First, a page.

), it’s worth discussing a few unique features of our OKR process and workflow.
From a planning and goals perspective, our company is organized by Company → Pillars → Teams → Individuals.
Annual company plan
Top Line Output Metrics: Engagement, Revenue, Employee NPS, Developer Velocity, etc
Strategic focus area
Input & output metrics that ladder into our company objectives and key results
A group of 7-12 people focused on a pillar’s objective
Input metrics or tactical projects
An individuals half-yearly goals
Projects to contribute to or complete
There are no rows in this table
Our OKRs are tightly aligned with our company planning and operating cadence. For instance, our Company strategy and roadmap inform how Pillar DRIs (Directly Responsible Individual) create their OKRs. The Pillar objectives roll-up into our Company-level OKRs.
Towards the end of each year, we begin our planning process to set ourselves up for the next year. While our mission has remained consistent over the years; our strategy, objectives, and key results evolve.
The intent of our Pyramid structure is to strengthen the connection between our mission and longer-term strategy to individuals who are on the ground working on critical projects.
Each planning cycle, we generally begin with an update to our longer term vision and strategy (18-24 month timeframe). This is usually done by the executive team with input from key leaders across the company. We use our company strategy to define Pillars, or strategic areas of focus.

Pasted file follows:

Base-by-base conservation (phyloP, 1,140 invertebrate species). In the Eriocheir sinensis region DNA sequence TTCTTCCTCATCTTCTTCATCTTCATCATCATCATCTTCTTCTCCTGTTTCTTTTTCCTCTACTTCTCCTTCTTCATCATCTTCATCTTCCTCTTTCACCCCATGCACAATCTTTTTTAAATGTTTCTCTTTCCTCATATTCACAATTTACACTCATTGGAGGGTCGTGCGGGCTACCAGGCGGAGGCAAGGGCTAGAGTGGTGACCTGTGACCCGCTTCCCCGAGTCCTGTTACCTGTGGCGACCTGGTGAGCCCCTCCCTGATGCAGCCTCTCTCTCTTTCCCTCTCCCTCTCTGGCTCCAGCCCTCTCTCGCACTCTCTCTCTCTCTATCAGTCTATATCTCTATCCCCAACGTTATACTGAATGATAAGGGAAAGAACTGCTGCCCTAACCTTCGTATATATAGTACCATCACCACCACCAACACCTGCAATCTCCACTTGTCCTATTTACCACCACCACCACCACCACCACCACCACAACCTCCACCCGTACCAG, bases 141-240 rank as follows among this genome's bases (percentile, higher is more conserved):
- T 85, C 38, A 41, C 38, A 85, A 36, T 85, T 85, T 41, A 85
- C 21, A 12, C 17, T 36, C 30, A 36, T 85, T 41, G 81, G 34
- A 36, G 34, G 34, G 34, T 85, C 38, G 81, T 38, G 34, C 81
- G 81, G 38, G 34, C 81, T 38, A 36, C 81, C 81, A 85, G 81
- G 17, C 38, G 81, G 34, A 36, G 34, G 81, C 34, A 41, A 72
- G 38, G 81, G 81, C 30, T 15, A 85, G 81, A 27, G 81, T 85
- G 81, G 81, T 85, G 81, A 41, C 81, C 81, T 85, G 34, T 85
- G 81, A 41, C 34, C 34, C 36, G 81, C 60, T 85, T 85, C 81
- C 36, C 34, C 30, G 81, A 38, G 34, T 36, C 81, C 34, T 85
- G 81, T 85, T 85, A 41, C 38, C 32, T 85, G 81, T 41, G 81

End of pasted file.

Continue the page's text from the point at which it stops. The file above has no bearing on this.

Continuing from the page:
We then assign a Pillar DRI (Directly Responsible Individual) for each Pillar, someone who is accountable for the success of that area. The Pillar DRI works closely with their XFN partners and teams to craft a Pillar strategy and Objectives that ladder into the longer-term company strategy and vision.
We then share the strategy and objectives for each Pillar with responsible teams and enable them to plan Team-level OKRs and roadmaps. Team goals are usually set with a time horizon of either a quarter, a half or a year. Once team planning is completed we can take the output from team plans and quantify Pillar Key Results for each Pillar Objective.
Once we have complete Pillar OKRs, they are shared back with the Pillar DRIs and executive team. We conduct a series of deeper reviews and trade off discussions to round out planning. When we complete our planning process, we have an updated longer-term vision and strategy, and an annual plan that consists of both cascading OKRs as well as a roadmap of key launches for the year.
This ”W” sequencing pattern of planning leads to an output of cascading OKRS from Company → Pillar → Team → Individual.